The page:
As a cosmetic procedure that has taken the beauty world by storm, microneedling is now a therapy that you can use to treat hair loss. The process involves using a device called a dermaroller, which features small fine needles that make tiny puncture holes in the skin. In response to this method, your body begins producing some of the chemical factors required to make your scalp thrive.
The practice of using microneedling to reduce hair loss and encourage hair growth is in its infancy. How useful it is will depend on the type of loss you’re experiencing, as well as the approach you take. Understanding more about the treatment will help you determine whether it’s right for you.
What is microneedling?
Microneedling involves moving the needles on the dermaroller across the skin to produce a controlled injury. Said injury comprises of small pinpricks, which are barely visible to the human eye.
Providing you’re not suffering from an infection or ongoing skin injury, microneedling is safe. The theory behind this process is that the controlled injury encourages you to produce collagen. As the most abundant protein in the body, collagen is central to maintaining a healthy scalp. Additionally, its production aids healing processes.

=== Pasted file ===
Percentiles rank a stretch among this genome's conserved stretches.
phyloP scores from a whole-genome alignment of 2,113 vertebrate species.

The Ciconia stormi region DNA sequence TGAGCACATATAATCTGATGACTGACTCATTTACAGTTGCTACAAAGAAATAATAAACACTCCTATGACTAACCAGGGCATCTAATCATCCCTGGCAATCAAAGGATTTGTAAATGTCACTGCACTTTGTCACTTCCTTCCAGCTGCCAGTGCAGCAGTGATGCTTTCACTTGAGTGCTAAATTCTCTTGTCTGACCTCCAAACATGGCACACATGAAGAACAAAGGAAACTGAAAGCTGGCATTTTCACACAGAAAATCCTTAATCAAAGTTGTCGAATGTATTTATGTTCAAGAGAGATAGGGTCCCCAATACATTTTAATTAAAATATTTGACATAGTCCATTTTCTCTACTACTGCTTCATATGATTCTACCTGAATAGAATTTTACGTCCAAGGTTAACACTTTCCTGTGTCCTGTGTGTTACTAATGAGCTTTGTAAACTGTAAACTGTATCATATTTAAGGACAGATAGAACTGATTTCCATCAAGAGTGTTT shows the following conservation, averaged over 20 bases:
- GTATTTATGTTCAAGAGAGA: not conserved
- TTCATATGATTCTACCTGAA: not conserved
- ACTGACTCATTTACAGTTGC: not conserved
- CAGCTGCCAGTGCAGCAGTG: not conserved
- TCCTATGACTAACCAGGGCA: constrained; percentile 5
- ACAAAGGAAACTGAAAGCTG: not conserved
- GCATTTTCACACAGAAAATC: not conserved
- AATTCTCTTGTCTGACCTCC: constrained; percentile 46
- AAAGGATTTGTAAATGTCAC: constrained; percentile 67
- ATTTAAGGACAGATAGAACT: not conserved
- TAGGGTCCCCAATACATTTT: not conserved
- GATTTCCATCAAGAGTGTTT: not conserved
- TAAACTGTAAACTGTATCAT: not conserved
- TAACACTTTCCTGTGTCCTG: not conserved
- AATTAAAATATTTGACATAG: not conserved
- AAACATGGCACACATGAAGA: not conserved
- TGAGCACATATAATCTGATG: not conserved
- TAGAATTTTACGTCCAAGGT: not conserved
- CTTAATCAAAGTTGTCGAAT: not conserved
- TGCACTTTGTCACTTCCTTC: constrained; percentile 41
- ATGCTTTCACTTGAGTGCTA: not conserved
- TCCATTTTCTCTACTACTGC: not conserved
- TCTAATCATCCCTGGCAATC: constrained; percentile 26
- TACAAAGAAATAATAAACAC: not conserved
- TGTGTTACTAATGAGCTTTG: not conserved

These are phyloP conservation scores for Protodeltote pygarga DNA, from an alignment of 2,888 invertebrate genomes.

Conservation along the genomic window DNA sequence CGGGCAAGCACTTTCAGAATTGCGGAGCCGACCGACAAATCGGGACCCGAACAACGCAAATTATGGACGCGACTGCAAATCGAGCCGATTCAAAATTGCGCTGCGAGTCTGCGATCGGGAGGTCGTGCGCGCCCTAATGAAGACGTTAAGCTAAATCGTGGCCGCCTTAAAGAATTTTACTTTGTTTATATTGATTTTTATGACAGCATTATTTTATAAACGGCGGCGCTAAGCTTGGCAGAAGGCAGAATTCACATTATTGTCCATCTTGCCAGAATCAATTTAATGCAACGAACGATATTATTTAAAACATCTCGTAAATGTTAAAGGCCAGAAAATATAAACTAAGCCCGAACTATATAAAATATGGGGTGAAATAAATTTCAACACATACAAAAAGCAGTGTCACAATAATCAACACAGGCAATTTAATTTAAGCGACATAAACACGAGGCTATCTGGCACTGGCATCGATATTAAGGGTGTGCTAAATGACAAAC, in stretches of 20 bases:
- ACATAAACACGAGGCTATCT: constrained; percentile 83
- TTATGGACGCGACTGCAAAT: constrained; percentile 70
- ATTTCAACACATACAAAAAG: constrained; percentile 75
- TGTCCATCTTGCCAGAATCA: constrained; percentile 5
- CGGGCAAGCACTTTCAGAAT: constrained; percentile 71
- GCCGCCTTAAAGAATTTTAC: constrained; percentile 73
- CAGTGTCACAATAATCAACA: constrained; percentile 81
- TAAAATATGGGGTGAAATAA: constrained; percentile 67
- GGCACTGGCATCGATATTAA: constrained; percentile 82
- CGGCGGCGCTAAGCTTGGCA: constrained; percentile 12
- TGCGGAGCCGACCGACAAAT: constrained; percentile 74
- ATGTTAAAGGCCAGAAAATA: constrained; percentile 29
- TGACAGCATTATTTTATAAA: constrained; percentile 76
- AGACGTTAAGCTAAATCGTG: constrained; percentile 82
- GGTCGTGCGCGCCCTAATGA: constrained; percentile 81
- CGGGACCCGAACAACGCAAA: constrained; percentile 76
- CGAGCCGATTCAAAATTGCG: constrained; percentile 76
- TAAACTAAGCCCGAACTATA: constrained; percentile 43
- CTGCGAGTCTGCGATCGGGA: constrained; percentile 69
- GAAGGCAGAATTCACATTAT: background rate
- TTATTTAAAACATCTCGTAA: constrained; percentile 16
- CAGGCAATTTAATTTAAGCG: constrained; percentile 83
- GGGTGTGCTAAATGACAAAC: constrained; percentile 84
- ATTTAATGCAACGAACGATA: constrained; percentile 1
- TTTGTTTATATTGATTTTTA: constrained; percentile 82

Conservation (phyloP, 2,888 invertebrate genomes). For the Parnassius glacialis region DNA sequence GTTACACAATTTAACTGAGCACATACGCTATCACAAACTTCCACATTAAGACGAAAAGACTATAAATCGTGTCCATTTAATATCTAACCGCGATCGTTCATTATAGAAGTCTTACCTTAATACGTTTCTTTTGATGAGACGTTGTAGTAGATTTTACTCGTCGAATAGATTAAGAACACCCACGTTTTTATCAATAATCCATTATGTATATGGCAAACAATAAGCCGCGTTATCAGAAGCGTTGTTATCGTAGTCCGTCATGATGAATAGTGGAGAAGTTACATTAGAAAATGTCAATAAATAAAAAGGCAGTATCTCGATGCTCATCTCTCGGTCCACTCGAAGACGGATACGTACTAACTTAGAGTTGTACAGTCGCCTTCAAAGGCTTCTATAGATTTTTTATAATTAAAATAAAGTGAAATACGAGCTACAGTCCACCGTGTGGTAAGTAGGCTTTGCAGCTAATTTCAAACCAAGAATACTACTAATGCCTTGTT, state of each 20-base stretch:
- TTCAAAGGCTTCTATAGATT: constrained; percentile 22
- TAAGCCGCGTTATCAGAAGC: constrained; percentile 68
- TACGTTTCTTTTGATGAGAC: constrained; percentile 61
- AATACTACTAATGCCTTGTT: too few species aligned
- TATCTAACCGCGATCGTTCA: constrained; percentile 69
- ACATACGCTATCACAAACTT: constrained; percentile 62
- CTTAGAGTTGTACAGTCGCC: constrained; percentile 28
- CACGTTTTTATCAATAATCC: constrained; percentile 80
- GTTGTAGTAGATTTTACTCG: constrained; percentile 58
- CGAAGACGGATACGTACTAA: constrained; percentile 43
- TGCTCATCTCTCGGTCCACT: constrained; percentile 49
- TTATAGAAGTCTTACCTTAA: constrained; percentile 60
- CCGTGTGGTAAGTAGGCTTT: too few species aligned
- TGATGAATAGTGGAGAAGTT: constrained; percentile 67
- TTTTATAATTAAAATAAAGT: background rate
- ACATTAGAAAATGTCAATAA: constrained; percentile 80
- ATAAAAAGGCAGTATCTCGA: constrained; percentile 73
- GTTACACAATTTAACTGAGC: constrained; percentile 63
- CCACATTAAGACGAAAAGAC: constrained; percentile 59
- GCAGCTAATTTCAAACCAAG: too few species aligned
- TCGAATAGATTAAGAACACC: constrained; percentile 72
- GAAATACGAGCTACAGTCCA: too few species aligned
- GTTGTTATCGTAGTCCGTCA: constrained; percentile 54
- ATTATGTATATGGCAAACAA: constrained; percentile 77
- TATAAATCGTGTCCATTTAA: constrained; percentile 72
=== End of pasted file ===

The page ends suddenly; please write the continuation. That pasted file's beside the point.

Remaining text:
Following this collagen synthesis, the cells in the area you treat behave as though they’re younger. Their ‘young’ behavior arises because collagen provides them with strength and integrity, allowing them to reach peak function.
Microneedling benefits for hair loss
As a new area of hair loss science, microneedling for hair loss is an area that isn’t covered by much research. However, ongoing and published studies do show promising results.
For example, one ongoing study suggests that disrupting the epidermis results in better hair growth. Your epidermis is the uppermost layer of your skin, and it plays a significant role in maintaining your scalp’s integrity. According to the researchers of this study, epidermal disruption such as microneedling leads to fresh epidermal cells across the scalp, encouraging better hair growth.